determine whether it is within the statutory 25% cap. In this
case, the plaintiffs counsel submitted the attorney-client
contingent-fee agreement (#31-C); the agreement shows federal
court appearance, followed by a favorable outcome, will
result in a fee of either "such amount that my attorney
is able to obtain under the Equal Access to Justice Act
(EAJA) or up to 25% of my past due benefits as determined by
my attorney pursuant to 42 U.S.C. Section
406(b)." Thus, the terms of the agreement are
within the statute's limits.
next step is to confirm that counsel's fee request does
not exceed the statute's 25% ceiling. This determination
requires evidence of the retroactive benefits to be paid to
the claimant. Counsel has included the "Notice of Award,
" from the Society Security Administration (#31-A),
which states the total retroactive benefits due to the
plaintiff to be in the amount of $88, 231.00. Plaintiffs
attorney notes however, that this amount includes past due
benefits through October 2017 when it should only be
calculated through September 2017. Therefore, in determining
whether counsel's fee request does not exceed the 25%
ceiling, the correct total for retroactive benefits is $86,
802.10. Twenty-five percent of $86, 802.10 is $21, 700.53 -
the exact amount requested. Therefore, the fee demand
complies with the maximum fee allowed by statute.
order for an award of benefits cannot be presumed to require
a fee award of 25% of a claimant's retroactive benefits
award, however, nor should the order for an award be viewed
in isolation. Newton v. Colvin. 2013 WL 3119564 (D.
Or. June 18, 2013). Counsel bears the burden to establish the
reasonableness of the requested fee. Gisbrecht. 535
U.S. at 807. While the court must acknowledge the
"primacy of lawful attorney-client fee agreements,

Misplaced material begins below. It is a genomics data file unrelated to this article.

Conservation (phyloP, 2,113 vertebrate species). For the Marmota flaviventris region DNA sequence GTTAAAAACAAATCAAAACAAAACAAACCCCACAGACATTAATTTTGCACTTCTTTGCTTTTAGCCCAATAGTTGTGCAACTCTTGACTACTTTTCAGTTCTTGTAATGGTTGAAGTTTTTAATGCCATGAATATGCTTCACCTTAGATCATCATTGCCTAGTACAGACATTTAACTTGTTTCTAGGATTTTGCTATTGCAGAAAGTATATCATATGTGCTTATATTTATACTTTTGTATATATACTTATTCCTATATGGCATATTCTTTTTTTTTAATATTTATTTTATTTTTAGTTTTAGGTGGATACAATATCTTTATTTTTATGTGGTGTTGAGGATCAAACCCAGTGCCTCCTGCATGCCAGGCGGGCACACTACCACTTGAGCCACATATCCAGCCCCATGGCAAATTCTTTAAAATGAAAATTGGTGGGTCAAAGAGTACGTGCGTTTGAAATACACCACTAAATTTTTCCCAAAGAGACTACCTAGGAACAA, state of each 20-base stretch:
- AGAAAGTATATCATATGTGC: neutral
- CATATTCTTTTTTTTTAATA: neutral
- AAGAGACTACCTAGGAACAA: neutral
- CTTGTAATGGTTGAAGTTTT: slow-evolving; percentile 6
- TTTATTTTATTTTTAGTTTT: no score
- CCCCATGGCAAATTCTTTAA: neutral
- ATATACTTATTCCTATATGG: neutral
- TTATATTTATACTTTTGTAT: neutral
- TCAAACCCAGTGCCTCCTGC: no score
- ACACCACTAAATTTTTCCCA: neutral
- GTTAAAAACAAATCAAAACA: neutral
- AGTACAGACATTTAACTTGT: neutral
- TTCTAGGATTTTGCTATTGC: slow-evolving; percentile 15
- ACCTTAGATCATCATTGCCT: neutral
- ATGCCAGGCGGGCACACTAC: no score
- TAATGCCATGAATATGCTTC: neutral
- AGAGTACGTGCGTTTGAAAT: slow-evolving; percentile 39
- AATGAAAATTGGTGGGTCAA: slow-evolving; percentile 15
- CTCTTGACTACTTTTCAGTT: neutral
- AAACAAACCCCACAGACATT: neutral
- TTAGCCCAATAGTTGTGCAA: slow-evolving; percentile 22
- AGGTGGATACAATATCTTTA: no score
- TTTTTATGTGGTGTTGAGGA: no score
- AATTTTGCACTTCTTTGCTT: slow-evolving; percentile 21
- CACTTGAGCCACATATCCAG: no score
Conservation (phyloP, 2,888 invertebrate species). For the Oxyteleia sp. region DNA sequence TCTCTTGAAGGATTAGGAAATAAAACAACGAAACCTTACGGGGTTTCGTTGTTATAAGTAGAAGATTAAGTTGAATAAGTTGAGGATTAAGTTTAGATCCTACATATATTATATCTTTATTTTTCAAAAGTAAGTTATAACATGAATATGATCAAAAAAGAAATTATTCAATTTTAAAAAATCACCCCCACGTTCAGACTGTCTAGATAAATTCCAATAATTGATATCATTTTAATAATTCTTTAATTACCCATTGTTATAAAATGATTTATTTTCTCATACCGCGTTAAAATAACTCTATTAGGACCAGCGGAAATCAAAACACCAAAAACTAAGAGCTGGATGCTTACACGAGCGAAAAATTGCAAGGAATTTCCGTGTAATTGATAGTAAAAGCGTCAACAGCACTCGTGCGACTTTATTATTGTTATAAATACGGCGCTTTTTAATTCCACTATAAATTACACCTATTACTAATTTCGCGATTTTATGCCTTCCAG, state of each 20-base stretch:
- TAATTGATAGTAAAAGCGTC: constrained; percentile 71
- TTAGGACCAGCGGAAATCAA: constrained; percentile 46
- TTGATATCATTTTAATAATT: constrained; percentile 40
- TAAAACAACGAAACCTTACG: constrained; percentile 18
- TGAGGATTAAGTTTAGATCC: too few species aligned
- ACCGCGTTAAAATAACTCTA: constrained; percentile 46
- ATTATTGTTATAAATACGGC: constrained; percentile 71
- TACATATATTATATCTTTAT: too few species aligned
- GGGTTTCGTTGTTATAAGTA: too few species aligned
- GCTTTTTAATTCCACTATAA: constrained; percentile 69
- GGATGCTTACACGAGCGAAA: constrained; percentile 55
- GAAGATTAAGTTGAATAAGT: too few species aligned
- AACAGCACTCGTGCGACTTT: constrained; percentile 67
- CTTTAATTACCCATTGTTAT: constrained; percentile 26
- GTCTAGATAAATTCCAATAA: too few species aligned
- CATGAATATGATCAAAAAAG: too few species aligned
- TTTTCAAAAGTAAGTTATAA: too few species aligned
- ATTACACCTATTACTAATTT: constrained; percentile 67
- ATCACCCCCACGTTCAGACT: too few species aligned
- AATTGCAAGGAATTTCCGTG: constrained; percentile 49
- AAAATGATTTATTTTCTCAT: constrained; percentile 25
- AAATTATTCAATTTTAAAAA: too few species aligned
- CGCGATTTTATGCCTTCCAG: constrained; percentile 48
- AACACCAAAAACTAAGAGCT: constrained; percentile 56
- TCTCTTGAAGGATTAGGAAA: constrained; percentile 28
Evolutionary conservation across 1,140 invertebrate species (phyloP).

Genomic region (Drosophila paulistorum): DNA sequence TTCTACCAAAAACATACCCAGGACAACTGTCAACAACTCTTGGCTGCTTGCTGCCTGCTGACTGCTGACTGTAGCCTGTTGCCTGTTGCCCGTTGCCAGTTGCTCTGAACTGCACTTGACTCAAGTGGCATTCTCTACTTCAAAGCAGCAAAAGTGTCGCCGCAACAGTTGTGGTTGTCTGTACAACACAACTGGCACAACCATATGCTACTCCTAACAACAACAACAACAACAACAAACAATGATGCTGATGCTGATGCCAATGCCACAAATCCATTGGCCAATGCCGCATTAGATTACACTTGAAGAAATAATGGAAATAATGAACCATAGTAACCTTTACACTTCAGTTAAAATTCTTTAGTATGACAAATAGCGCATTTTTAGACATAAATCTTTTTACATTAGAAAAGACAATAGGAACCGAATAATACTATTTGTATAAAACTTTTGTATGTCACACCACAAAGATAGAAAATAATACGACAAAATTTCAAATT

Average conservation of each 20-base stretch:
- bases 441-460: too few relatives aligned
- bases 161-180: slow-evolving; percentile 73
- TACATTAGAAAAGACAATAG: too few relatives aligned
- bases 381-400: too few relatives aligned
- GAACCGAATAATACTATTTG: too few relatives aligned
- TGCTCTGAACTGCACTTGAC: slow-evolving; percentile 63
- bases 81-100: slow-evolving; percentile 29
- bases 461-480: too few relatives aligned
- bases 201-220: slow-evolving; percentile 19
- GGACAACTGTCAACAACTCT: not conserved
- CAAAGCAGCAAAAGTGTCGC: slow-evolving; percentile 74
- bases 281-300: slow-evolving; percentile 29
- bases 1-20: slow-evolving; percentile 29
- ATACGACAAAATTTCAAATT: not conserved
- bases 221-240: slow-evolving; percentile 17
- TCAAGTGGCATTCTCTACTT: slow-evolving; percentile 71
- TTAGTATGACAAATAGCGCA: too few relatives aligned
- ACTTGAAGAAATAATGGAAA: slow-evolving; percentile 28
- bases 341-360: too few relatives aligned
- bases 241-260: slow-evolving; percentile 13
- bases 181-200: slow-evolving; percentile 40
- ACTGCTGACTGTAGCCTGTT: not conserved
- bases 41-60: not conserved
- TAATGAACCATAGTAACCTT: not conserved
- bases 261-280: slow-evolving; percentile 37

" contingent fee agreements that fail to "yield
reasonable results in particular cases" may be rejected.
Id. at 793, 807. The court must ensure a disabled
claimant is protected from surrendering retroactive
disability benefits in a disproportionate payment to counsel.
Crawford, 586 F.3d at 1151 (citing
Gisbrecht, 535 U.S. at 808). The four factors to be
considered when evaluating the requested fee's
reasonableness have been identified by the Ninth Circuit as
derived from the Supreme Court's analysis in
1. the character of the representation, specifically, whether
the representation was substandard;
2. the results the representative achieved;
3. any delay attributable to the attorney seeking the fee;
4. whether the benefits obtained were "not in proportion
to the time spent on the case" and raise the specter
that the attorney would receive an unwarranted windfall.
Crawford, 586 F.3d at 1151-53 (citations omitted).
The Ninth Circuit, in Crawford, also identified the
risk inherent in contingency representation as an appropriate
factor to consider in determining a section 406(b) award. It
focused the risk inquiry, however, stating that: "the
district court should look at the complexity and risk
involved in the specific case at issue to determine ...